Nagi is called Japan’s "miracle town" and the positive results were achieved with a combination of generous financial incentives and the involvement of every member of the community in bringing up its youngest residents.

Unlike other areas in the country, three-child households are common in Nagi. Town statistics show that 47 percent of Nagi households have three or more children. Young families are eligible for different financial benefits, such as a one-off payment of ¥100,000 ($700) on the birth of each child.

Takamasa Matsushita, a father of two young children and head of Nagi's information and planning division, shared that in their town the sound of children playing is considered a joy for all residents.

After residents voted not to merge with nearby cities in a 2002 referendum, officials found that Nagi would only survive if it could stabilize and increase its population.

In Nagi, children receive free healthcare until they are 18. Families don’t pay for school textbooks until they complete compulsory education at 15 and school meals are subsidized.

Teenagers attending senior high school out of town pay only a fraction of their bus fares.

To attract young families, Nagi offers three-bedroom homes for a much lower monthly rent of ¥50,000 ($350).

Japan isn't the only country giving birth to fewer babies.

The average fertility rate for the Organization for Economic Cooperation and Development (OECD) group of wealthy nations is 1.66, a figure that is below the replacement rate of 2.1 required to maintain population numbers.

While Japan’s population started to fall before that of other countries – peaking in 2008 – declines in fertility rates are worse elsewhere, especially in East Asia.

Taiwan is below Japan with 1.24 babies per woman, while South Korea has the world’s lowest rate at only 0.78.

Watch the video below to find out why the global elite wants depopulation by 2025.

This video is from the Third Watch channel on Brighteon.com.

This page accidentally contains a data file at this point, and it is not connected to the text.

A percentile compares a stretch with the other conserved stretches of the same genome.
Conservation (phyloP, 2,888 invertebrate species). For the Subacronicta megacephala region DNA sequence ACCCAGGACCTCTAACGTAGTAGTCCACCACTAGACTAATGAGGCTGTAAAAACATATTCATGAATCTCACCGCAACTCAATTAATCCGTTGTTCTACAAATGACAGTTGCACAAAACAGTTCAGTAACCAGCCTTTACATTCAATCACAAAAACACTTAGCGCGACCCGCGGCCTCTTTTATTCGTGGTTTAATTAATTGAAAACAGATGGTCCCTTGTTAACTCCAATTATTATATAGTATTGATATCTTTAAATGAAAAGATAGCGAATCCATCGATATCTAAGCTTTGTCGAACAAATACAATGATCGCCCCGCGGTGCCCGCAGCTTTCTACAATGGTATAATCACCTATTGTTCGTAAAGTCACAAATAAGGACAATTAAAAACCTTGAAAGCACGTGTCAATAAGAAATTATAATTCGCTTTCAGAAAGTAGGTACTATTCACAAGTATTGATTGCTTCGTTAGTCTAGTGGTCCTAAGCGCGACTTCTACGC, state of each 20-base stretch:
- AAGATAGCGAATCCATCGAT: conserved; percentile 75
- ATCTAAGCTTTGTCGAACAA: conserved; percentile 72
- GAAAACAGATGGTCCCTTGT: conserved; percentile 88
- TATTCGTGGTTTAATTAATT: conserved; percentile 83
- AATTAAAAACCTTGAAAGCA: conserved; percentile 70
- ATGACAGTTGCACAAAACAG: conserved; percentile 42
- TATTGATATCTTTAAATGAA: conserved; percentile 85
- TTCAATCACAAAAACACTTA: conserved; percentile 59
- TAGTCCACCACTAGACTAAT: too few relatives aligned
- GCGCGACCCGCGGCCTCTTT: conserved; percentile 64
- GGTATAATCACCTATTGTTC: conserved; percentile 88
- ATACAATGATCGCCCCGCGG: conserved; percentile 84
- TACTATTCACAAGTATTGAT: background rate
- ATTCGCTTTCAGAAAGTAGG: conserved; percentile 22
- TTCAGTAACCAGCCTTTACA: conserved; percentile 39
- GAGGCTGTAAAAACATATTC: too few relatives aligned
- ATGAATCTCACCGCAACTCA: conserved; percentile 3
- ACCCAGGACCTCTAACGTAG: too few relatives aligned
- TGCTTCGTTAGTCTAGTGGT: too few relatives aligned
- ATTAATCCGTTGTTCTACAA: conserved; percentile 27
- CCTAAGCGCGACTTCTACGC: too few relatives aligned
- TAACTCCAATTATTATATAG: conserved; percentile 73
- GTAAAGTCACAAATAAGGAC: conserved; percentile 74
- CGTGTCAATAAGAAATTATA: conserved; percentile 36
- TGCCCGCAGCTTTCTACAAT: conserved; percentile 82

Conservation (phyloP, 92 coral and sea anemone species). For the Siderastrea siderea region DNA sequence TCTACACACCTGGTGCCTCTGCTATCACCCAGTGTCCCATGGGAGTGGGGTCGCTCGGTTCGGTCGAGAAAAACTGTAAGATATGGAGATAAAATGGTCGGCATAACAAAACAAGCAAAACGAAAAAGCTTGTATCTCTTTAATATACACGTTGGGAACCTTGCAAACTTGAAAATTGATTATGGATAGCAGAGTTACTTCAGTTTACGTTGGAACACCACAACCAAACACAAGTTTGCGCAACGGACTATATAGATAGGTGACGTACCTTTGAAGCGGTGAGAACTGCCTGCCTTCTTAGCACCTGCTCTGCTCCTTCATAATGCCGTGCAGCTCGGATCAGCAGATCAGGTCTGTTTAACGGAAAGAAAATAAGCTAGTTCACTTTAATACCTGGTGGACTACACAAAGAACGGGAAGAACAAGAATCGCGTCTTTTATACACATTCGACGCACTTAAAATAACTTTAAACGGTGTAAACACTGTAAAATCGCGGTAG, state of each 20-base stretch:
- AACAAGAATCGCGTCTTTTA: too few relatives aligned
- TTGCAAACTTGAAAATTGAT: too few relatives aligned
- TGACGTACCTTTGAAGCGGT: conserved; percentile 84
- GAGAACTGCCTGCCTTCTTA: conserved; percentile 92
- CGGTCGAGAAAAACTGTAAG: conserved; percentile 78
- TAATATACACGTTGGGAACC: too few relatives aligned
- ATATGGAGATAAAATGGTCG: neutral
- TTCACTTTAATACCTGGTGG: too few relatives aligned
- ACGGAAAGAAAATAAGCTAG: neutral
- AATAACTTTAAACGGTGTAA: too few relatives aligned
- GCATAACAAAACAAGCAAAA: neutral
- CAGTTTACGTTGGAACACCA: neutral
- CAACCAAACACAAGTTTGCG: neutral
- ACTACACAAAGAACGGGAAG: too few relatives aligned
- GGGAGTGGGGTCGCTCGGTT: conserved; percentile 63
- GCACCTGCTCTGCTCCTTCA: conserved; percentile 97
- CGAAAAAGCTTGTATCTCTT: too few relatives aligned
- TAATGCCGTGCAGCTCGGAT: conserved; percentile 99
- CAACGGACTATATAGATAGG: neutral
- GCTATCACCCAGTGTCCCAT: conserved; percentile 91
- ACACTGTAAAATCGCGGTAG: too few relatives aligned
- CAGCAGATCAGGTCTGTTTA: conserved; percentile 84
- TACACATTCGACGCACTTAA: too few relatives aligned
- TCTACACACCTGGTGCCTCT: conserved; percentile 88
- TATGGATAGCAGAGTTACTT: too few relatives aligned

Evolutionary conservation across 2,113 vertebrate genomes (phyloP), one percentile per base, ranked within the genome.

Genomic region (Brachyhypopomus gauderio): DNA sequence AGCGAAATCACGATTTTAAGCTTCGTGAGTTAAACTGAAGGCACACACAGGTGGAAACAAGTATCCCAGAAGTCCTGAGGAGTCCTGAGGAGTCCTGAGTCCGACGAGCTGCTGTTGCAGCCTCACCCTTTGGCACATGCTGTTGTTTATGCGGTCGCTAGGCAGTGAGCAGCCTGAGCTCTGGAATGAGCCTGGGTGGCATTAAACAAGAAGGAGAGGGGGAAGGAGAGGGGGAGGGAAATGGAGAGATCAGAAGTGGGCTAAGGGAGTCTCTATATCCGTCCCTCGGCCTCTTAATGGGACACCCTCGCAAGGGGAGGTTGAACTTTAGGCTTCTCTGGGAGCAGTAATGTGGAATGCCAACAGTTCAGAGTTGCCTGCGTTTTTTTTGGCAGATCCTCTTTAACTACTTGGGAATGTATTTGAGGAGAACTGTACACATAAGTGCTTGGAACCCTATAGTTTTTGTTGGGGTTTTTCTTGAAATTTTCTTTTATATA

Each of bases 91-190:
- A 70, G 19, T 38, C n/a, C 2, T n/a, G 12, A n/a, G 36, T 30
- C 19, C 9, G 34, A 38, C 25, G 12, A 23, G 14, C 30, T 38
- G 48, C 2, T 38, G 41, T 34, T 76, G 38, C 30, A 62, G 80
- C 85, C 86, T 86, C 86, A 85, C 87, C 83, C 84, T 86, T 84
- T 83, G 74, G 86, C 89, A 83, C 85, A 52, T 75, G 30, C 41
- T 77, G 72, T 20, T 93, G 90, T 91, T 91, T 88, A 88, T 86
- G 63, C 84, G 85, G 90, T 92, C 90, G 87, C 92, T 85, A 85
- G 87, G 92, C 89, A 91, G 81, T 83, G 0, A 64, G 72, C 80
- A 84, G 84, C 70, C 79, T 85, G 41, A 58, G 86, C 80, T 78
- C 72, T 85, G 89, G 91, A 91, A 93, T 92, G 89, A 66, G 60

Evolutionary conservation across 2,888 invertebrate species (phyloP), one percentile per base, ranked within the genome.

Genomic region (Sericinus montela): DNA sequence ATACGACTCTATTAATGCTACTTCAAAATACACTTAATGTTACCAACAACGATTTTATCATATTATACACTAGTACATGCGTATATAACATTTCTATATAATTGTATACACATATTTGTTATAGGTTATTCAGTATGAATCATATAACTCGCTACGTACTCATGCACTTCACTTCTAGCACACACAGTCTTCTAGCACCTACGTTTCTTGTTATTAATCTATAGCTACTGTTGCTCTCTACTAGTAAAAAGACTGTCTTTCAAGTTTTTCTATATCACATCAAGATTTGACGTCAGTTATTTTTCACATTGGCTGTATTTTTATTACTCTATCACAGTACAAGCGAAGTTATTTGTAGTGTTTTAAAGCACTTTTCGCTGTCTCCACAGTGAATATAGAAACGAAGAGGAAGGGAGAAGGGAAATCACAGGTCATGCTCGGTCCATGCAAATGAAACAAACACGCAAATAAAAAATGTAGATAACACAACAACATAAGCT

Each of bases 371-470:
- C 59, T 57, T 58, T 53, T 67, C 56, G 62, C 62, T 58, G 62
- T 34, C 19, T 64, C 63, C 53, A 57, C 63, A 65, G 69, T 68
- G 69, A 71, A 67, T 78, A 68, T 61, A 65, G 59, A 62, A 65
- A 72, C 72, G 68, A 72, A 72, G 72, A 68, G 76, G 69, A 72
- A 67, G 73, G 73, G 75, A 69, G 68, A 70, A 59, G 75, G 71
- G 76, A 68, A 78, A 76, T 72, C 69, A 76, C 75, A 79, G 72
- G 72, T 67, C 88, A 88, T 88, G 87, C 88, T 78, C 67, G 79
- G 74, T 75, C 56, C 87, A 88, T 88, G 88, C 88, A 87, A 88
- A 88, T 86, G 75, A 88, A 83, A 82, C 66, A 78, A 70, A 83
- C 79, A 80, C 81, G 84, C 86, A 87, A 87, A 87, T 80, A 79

More related stories:

DEPOPULATION: Maternity wards across America are closing down as birth rates collapse.

DEPOPULATION: Over 2 million excess deaths recorded globally since the rollout of the covid-19 injections.

Demographic COLLAPSE occurring in England as covid depopulation jabs kick in.

Sources include:

TheGuardian.com 1

TheGuardian.com 2


Take Action:
Support NewsTarget by linking to this article from your website.
Permalink to this article:
Embed article link:
Reprinting this article:
Non-commercial use is permitted with credit to NewsTarget.com (including a clickable link).
Please contact us for more information.
Free Email Alerts
Get independent news alerts on natural cures, food lab tests, cannabis medicine, science, robotics, drones, privacy and more.

NewsTarget.com © 2022 All Rights Reserved. All content posted on this site is commentary or opinion and is protected under Free Speech. NewsTarget.com is not responsible for content written by contributing authors. The information on this site is provided for educational and entertainment purposes only. It is not intended as a substitute for professional advice of any kind. NewsTarget.com assumes no responsibility for the use or misuse of this material. Your use of this website indicates your agreement to these terms and those published on this site. All trademarks, registered trademarks and servicemarks mentioned on this site are the property of their respective owners.

This site uses cookies
News Target uses cookies to improve your experience on our site. By using this site, you agree to our privacy policy.
Learn More
Get 100% real, uncensored news delivered straight to your inbox
You can unsubscribe at any time. Your email privacy is completely protected.